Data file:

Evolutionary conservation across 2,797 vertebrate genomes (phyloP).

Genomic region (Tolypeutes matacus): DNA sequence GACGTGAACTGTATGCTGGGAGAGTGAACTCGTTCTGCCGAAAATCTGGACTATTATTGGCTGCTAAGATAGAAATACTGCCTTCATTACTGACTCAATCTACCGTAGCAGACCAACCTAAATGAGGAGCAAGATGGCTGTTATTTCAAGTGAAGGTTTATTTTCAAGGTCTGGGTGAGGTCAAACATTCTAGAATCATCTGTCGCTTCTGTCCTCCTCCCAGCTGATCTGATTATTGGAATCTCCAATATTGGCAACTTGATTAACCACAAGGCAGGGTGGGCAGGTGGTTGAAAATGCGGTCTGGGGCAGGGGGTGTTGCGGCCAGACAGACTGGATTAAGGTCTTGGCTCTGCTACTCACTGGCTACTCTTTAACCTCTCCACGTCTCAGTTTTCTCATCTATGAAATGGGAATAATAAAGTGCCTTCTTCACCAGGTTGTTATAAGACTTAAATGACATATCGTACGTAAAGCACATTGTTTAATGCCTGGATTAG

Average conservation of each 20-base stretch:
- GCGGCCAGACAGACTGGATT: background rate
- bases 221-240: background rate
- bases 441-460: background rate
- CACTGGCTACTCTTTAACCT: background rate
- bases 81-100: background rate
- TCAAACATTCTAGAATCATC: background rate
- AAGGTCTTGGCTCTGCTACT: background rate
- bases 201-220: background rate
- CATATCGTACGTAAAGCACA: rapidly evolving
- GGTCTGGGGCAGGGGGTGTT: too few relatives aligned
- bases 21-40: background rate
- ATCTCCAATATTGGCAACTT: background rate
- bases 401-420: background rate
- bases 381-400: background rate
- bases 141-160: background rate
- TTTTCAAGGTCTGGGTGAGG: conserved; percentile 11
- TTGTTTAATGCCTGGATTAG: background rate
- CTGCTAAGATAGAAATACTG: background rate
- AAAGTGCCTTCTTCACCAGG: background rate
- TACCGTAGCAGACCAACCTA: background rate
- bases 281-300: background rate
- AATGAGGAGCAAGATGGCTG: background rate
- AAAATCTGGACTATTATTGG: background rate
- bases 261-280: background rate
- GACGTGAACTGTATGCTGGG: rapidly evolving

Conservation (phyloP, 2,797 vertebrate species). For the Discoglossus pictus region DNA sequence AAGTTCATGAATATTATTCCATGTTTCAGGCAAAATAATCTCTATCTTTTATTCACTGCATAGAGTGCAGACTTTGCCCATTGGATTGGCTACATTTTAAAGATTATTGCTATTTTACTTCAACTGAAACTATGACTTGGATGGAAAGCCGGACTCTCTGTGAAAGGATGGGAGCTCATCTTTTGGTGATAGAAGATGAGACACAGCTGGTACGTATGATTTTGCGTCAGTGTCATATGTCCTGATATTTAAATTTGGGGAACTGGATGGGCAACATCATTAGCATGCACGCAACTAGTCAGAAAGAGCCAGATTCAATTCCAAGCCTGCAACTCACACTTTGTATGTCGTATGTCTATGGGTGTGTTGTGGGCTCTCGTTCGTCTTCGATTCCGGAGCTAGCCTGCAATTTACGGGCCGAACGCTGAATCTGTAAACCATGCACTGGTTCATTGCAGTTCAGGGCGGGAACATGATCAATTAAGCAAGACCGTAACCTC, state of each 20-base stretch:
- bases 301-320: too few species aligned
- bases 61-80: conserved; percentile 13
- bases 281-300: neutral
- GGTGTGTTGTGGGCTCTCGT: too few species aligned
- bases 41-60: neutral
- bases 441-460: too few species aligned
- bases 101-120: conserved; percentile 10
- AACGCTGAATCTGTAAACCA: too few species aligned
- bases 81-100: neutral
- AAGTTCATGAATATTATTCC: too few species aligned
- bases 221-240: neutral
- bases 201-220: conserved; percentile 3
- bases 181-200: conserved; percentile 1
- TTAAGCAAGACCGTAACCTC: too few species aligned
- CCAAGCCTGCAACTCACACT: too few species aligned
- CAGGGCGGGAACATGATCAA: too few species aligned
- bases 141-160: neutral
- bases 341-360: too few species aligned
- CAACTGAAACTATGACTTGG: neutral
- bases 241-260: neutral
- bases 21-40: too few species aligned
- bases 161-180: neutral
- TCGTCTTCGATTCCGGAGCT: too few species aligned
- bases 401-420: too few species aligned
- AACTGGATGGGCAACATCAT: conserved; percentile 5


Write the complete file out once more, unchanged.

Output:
Evolutionary conservation across 2,797 vertebrate genomes (phyloP).

Genomic region (Tolypeutes matacus): DNA sequence GACGTGAACTGTATGCTGGGAGAGTGAACTCGTTCTGCCGAAAATCTGGACTATTATTGGCTGCTAAGATAGAAATACTGCCTTCATTACTGACTCAATCTACCGTAGCAGACCAACCTAAATGAGGAGCAAGATGGCTGTTATTTCAAGTGAAGGTTTATTTTCAAGGTCTGGGTGAGGTCAAACATTCTAGAATCATCTGTCGCTTCTGTCCTCCTCCCAGCTGATCTGATTATTGGAATCTCCAATATTGGCAACTTGATTAACCACAAGGCAGGGTGGGCAGGTGGTTGAAAATGCGGTCTGGGGCAGGGGGTGTTGCGGCCAGACAGACTGGATTAAGGTCTTGGCTCTGCTACTCACTGGCTACTCTTTAACCTCTCCACGTCTCAGTTTTCTCATCTATGAAATGGGAATAATAAAGTGCCTTCTTCACCAGGTTGTTATAAGACTTAAATGACATATCGTACGTAAAGCACATTGTTTAATGCCTGGATTAG

Average conservation of each 20-base stretch:
- GCGGCCAGACAGACTGGATT: background rate
- bases 221-240: background rate
- bases 441-460: background rate
- CACTGGCTACTCTTTAACCT: background rate
- bases 81-100: background rate
- TCAAACATTCTAGAATCATC: background rate
- AAGGTCTTGGCTCTGCTACT: background rate
- bases 201-220: background rate
- CATATCGTACGTAAAGCACA: rapidly evolving
- GGTCTGGGGCAGGGGGTGTT: too few relatives aligned
- bases 21-40: background rate
- ATCTCCAATATTGGCAACTT: background rate
- bases 401-420: background rate
- bases 381-400: background rate
- bases 141-160: background rate
- TTTTCAAGGTCTGGGTGAGG: conserved; percentile 11
- TTGTTTAATGCCTGGATTAG: background rate
- CTGCTAAGATAGAAATACTG: background rate
- AAAGTGCCTTCTTCACCAGG: background rate
- TACCGTAGCAGACCAACCTA: background rate
- bases 281-300: background rate
- AATGAGGAGCAAGATGGCTG: background rate
- AAAATCTGGACTATTATTGG: background rate
- bases 261-280: background rate
- GACGTGAACTGTATGCTGGG: rapidly evolving

Conservation (phyloP, 2,797 vertebrate species). For the Discoglossus pictus region DNA sequence AAGTTCATGAATATTATTCCATGTTTCAGGCAAAATAATCTCTATCTTTTATTCACTGCATAGAGTGCAGACTTTGCCCATTGGATTGGCTACATTTTAAAGATTATTGCTATTTTACTTCAACTGAAACTATGACTTGGATGGAAAGCCGGACTCTCTGTGAAAGGATGGGAGCTCATCTTTTGGTGATAGAAGATGAGACACAGCTGGTACGTATGATTTTGCGTCAGTGTCATATGTCCTGATATTTAAATTTGGGGAACTGGATGGGCAACATCATTAGCATGCACGCAACTAGTCAGAAAGAGCCAGATTCAATTCCAAGCCTGCAACTCACACTTTGTATGTCGTATGTCTATGGGTGTGTTGTGGGCTCTCGTTCGTCTTCGATTCCGGAGCTAGCCTGCAATTTACGGGCCGAACGCTGAATCTGTAAACCATGCACTGGTTCATTGCAGTTCAGGGCGGGAACATGATCAATTAAGCAAGACCGTAACCTC, state of each 20-base stretch:
- bases 301-320: too few species aligned
- bases 61-80: conserved; percentile 13
- bases 281-300: neutral
- GGTGTGTTGTGGGCTCTCGT: too few species aligned
- bases 41-60: neutral
- bases 441-460: too few species aligned
- bases 101-120: conserved; percentile 10
- AACGCTGAATCTGTAAACCA: too few species aligned
- bases 81-100: neutral
- AAGTTCATGAATATTATTCC: too few species aligned
- bases 221-240: neutral
- bases 201-220: conserved; percentile 3
- bases 181-200: conserved; percentile 1
- TTAAGCAAGACCGTAACCTC: too few species aligned
- CCAAGCCTGCAACTCACACT: too few species aligned
- CAGGGCGGGAACATGATCAA: too few species aligned
- bases 141-160: neutral
- bases 341-360: too few species aligned
- CAACTGAAACTATGACTTGG: neutral
- bases 241-260: neutral
- bases 21-40: too few species aligned
- bases 161-180: neutral
- TCGTCTTCGATTCCGGAGCT: too few species aligned
- bases 401-420: too few species aligned
- AACTGGATGGGCAACATCAT: conserved; percentile 5